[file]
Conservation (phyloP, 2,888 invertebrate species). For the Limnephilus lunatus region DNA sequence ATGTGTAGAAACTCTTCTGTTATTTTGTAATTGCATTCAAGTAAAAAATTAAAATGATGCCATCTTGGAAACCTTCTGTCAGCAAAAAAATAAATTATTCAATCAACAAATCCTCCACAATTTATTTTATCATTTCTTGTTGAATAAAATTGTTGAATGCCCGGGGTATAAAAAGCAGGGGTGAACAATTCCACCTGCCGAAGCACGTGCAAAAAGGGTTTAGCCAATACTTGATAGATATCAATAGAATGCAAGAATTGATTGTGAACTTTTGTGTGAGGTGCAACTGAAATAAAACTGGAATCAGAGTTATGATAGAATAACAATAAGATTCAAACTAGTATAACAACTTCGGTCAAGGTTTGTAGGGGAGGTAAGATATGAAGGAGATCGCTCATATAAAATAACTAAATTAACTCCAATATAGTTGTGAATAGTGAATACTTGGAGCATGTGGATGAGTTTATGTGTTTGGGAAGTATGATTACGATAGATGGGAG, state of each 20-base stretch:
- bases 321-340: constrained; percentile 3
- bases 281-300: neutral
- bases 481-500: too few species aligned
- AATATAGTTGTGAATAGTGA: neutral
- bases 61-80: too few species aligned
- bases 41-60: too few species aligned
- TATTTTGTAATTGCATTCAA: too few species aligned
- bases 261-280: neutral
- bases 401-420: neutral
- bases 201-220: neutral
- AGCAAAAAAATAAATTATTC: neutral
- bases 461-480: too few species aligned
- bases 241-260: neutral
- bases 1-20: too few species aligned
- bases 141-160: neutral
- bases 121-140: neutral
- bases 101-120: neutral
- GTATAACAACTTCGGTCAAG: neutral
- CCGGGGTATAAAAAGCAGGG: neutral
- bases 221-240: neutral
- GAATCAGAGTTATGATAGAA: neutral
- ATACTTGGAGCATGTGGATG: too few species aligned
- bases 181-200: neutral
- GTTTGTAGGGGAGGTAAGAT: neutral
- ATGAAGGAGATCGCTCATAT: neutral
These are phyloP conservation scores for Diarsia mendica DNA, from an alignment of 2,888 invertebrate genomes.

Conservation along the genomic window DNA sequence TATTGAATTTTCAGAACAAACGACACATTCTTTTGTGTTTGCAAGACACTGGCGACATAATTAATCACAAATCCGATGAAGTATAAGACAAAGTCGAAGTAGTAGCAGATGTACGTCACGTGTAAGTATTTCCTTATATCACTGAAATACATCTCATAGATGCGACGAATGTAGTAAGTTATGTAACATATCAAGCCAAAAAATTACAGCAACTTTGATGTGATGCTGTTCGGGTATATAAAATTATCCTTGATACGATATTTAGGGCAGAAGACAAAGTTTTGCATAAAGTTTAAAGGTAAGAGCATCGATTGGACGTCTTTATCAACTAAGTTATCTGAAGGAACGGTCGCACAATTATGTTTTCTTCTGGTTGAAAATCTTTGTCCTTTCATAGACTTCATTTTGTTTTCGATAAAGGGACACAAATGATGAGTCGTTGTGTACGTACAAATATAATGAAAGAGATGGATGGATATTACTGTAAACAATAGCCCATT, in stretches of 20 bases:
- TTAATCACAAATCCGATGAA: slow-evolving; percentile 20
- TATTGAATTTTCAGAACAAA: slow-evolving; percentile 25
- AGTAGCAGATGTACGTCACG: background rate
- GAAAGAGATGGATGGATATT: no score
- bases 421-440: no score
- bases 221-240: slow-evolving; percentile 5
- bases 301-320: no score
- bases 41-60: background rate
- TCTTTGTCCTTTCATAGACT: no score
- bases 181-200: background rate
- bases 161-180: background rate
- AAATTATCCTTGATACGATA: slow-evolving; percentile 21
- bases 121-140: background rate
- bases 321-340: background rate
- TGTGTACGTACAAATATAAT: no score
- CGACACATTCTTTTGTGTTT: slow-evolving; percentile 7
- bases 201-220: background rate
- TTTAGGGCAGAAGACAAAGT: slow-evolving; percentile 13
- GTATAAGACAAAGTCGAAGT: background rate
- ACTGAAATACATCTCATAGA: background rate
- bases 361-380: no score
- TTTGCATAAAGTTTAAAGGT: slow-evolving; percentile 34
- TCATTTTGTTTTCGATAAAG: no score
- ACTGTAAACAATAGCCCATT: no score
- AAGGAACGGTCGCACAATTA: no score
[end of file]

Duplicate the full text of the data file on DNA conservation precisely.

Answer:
Conservation (phyloP, 2,888 invertebrate species). For the Limnephilus lunatus region DNA sequence ATGTGTAGAAACTCTTCTGTTATTTTGTAATTGCATTCAAGTAAAAAATTAAAATGATGCCATCTTGGAAACCTTCTGTCAGCAAAAAAATAAATTATTCAATCAACAAATCCTCCACAATTTATTTTATCATTTCTTGTTGAATAAAATTGTTGAATGCCCGGGGTATAAAAAGCAGGGGTGAACAATTCCACCTGCCGAAGCACGTGCAAAAAGGGTTTAGCCAATACTTGATAGATATCAATAGAATGCAAGAATTGATTGTGAACTTTTGTGTGAGGTGCAACTGAAATAAAACTGGAATCAGAGTTATGATAGAATAACAATAAGATTCAAACTAGTATAACAACTTCGGTCAAGGTTTGTAGGGGAGGTAAGATATGAAGGAGATCGCTCATATAAAATAACTAAATTAACTCCAATATAGTTGTGAATAGTGAATACTTGGAGCATGTGGATGAGTTTATGTGTTTGGGAAGTATGATTACGATAGATGGGAG, state of each 20-base stretch:
- bases 321-340: constrained; percentile 3
- bases 281-300: neutral
- bases 481-500: too few species aligned
- AATATAGTTGTGAATAGTGA: neutral
- bases 61-80: too few species aligned
- bases 41-60: too few species aligned
- TATTTTGTAATTGCATTCAA: too few species aligned
- bases 261-280: neutral
- bases 401-420: neutral
- bases 201-220: neutral
- AGCAAAAAAATAAATTATTC: neutral
- bases 461-480: too few species aligned
- bases 241-260: neutral
- bases 1-20: too few species aligned
- bases 141-160: neutral
- bases 121-140: neutral
- bases 101-120: neutral
- GTATAACAACTTCGGTCAAG: neutral
- CCGGGGTATAAAAAGCAGGG: neutral
- bases 221-240: neutral
- GAATCAGAGTTATGATAGAA: neutral
- ATACTTGGAGCATGTGGATG: too few species aligned
- bases 181-200: neutral
- GTTTGTAGGGGAGGTAAGAT: neutral
- ATGAAGGAGATCGCTCATAT: neutral
These are phyloP conservation scores for Diarsia mendica DNA, from an alignment of 2,888 invertebrate genomes.

Conservation along the genomic window DNA sequence TATTGAATTTTCAGAACAAACGACACATTCTTTTGTGTTTGCAAGACACTGGCGACATAATTAATCACAAATCCGATGAAGTATAAGACAAAGTCGAAGTAGTAGCAGATGTACGTCACGTGTAAGTATTTCCTTATATCACTGAAATACATCTCATAGATGCGACGAATGTAGTAAGTTATGTAACATATCAAGCCAAAAAATTACAGCAACTTTGATGTGATGCTGTTCGGGTATATAAAATTATCCTTGATACGATATTTAGGGCAGAAGACAAAGTTTTGCATAAAGTTTAAAGGTAAGAGCATCGATTGGACGTCTTTATCAACTAAGTTATCTGAAGGAACGGTCGCACAATTATGTTTTCTTCTGGTTGAAAATCTTTGTCCTTTCATAGACTTCATTTTGTTTTCGATAAAGGGACACAAATGATGAGTCGTTGTGTACGTACAAATATAATGAAAGAGATGGATGGATATTACTGTAAACAATAGCCCATT, in stretches of 20 bases:
- TTAATCACAAATCCGATGAA: slow-evolving; percentile 20
- TATTGAATTTTCAGAACAAA: slow-evolving; percentile 25
- AGTAGCAGATGTACGTCACG: background rate
- GAAAGAGATGGATGGATATT: no score
- bases 421-440: no score
- bases 221-240: slow-evolving; percentile 5
- bases 301-320: no score
- bases 41-60: background rate
- TCTTTGTCCTTTCATAGACT: no score
- bases 181-200: background rate
- bases 161-180: background rate
- AAATTATCCTTGATACGATA: slow-evolving; percentile 21
- bases 121-140: background rate
- bases 321-340: background rate
- TGTGTACGTACAAATATAAT: no score
- CGACACATTCTTTTGTGTTT: slow-evolving; percentile 7
- bases 201-220: background rate
- TTTAGGGCAGAAGACAAAGT: slow-evolving; percentile 13
- GTATAAGACAAAGTCGAAGT: background rate
- ACTGAAATACATCTCATAGA: background rate
- bases 361-380: no score
- TTTGCATAAAGTTTAAAGGT: slow-evolving; percentile 34
- TCATTTTGTTTTCGATAAAG: no score
- ACTGTAAACAATAGCCCATT: no score
- AAGGAACGGTCGCACAATTA: no score